Taliban Target, but Fail to Kill, Afghanistan Vice President
Attack comes after Abdul Rashid Dostum tells crowd that if given the chance, he could eliminate Islamists from country’s North in six months
[Islamabad] Taliban fighters staged three attacks on Saturday against a convoy transporting Afghanistan’s first-vice-president, Abdul Rashid Dostum, killing four bodyguards but leaving Dostum unhurt.
Taliban spokesperson Zabiullah Mujahid told The Media Line that one of the dead had been a close aide to Dostum, and that six other people had been wounded.
Dostum, 63, is a former army general and a leader of Afghanistan’s Uzbek community. The heavily armed convoy was attacked on a highway in the north, his power base.
Rustam Khan Yousafzai, a former Afghan intelligence official, told The Media Line that the coordinated attacks left many questions about the security situation in the country, as they involved a very senior figure in his personal stronghold. He called the attacks a “severe breach” of the country’s national security and intelligence network.
This is not the first time Dostum survived an assassination attempt at the hands of the Taliban. In fact, it’s at least the fourth. In 2015, the Taliban ambushed his convoy in the country’s Qaisar region. In 2016, he sustained minor injuries during an ambush in the northern Faryab Province. And in July of last year, he escaped a suicide attack at the airport in Kabul.
“It is not easy for the Afghan Taliban to forget Dostum’s brutality during the US-led invasion,” Abu Suhaib Haqqani, a senior Taliban official, told The Media Line.
Haqqani was referring to late 2001, just after the 9/11 attacks on New York and Washington, when the administration of then-president George W. Bush sent forces to the country in an effort to find Osama bin Laden.
A former pro-Soviet fighter, Dostum has been accused of suffocating hundreds of Taliban prisoners in sealed shipping containers at the start of the war. He also reportedly had captives run over by tanks, and others tied to the muzzles of cannons as they fired their rounds.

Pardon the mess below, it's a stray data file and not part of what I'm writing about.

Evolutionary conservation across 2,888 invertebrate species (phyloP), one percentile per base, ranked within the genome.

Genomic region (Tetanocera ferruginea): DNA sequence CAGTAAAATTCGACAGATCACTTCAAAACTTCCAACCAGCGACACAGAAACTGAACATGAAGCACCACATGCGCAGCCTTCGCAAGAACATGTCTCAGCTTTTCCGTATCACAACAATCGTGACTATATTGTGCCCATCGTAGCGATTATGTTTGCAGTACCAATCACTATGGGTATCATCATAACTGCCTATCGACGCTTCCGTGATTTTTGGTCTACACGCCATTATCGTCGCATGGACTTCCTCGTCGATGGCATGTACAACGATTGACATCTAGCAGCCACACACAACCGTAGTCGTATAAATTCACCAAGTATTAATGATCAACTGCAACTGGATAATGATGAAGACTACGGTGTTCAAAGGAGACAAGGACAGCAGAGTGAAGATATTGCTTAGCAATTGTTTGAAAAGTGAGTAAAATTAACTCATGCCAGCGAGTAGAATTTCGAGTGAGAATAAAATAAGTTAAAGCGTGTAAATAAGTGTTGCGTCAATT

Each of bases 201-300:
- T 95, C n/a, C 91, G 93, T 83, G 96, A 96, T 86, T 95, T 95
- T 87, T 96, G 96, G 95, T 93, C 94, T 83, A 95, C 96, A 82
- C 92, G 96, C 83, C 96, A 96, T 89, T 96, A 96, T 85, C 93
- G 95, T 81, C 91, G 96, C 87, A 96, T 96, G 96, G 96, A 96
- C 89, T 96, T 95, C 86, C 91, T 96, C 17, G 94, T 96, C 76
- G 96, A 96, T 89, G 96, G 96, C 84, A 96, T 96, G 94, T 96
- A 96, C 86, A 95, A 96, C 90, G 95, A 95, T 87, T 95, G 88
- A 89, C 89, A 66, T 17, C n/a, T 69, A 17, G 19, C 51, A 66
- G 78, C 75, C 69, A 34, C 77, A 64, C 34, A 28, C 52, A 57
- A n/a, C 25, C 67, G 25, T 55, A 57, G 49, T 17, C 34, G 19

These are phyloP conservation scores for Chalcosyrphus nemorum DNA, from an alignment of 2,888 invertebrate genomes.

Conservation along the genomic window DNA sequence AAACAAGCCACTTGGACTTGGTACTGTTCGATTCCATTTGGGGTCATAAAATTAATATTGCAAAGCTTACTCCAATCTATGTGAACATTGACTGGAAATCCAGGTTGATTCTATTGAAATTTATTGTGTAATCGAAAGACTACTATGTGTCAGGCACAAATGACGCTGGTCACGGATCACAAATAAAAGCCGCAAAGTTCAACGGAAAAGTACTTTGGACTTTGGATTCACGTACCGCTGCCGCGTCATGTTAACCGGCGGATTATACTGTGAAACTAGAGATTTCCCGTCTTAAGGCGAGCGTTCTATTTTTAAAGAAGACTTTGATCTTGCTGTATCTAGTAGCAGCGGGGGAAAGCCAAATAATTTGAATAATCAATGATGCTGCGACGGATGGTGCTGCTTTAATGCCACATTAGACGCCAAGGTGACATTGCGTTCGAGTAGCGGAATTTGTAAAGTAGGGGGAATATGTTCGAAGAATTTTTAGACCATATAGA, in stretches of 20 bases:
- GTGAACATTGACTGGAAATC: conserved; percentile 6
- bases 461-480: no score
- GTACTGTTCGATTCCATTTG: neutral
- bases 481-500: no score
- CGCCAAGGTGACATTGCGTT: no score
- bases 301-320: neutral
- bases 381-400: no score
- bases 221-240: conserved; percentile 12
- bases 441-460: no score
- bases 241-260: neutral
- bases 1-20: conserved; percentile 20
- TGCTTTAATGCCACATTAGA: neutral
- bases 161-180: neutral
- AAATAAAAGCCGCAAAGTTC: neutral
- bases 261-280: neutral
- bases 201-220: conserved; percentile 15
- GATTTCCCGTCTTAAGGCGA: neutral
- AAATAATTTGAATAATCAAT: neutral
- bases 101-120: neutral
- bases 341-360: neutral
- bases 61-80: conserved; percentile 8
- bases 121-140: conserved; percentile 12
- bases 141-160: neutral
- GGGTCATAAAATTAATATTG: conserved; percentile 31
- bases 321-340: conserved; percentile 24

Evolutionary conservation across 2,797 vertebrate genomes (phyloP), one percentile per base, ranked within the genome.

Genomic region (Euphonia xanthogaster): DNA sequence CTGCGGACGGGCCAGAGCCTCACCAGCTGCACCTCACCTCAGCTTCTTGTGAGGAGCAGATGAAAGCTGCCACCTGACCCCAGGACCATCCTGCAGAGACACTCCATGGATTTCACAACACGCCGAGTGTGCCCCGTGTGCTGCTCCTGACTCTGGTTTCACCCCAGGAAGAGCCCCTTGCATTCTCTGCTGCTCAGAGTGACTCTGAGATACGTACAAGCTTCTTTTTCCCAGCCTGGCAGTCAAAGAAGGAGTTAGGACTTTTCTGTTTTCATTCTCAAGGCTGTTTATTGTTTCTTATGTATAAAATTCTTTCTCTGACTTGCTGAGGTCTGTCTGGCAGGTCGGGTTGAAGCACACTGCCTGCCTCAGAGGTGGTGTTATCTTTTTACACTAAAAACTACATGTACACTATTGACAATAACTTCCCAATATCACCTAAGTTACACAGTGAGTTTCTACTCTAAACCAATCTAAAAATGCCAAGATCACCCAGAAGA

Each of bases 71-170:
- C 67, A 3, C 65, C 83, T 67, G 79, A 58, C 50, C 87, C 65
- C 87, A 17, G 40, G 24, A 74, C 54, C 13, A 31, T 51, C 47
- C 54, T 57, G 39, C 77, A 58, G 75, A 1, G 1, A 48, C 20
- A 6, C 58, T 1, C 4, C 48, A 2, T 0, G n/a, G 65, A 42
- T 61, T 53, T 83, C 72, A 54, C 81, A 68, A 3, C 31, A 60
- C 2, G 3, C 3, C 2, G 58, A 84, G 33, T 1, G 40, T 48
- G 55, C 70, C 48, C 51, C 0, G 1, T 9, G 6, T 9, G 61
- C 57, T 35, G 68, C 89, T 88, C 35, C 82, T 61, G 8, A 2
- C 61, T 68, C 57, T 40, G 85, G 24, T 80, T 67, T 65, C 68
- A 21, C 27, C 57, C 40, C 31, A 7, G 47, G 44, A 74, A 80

Radio journalist Noorullah Turkistani told The Media Line that Dostum had returned to the city of Balkh on Friday from a trip abroad. Addressing a public gathering there, he said he could eliminate the Taliban from northern Afghanistan within six months if given the chance.
Syed Ahmed Salah Uddin, an Afghan human rights researcher who had been assigned to investigate alleged war crimes, told The Media Line that he had called for Dostum and others to be prosecuted, but Kabul preferred to allow him to go into exile.
EU donor countries are said to have pledged their support if Afghan President Ashraf Ghani allowed him to return, promising an investigation into the alleged human rights violations. Dostum came back last July.
Michael Kugelman, deputy director of the Asia Program and Senior Associate for South Asia at the Woodrow Wilson International Center for Scholars, a Washington-based think tank, told The Media Line that Dostum was a controversial, but powerful, figure in Afghanistan. The government, he said, had been cautious with him – particularly amid recent allegations of torture – but had never distanced itself from him.
In its 2018 annual report, Human Rights Watch noted that in January 2017, Afghanistan’s attorney-general ordered nine of Dostum’s bodyguards to answer questions in connection with the abduction, illegal imprisonment and sexual abuse of Ahmad Ischi, a rival Uzbek figure. Dostum refused to allow the bodyguards to report.
Kugelman said that while Kabul might acknowledge that Dostum is a shady figure, it recognizes that he is too powerful to sideline. And now, having again been targeted by the Taliban, the government has no choice but to throw its full support behind him.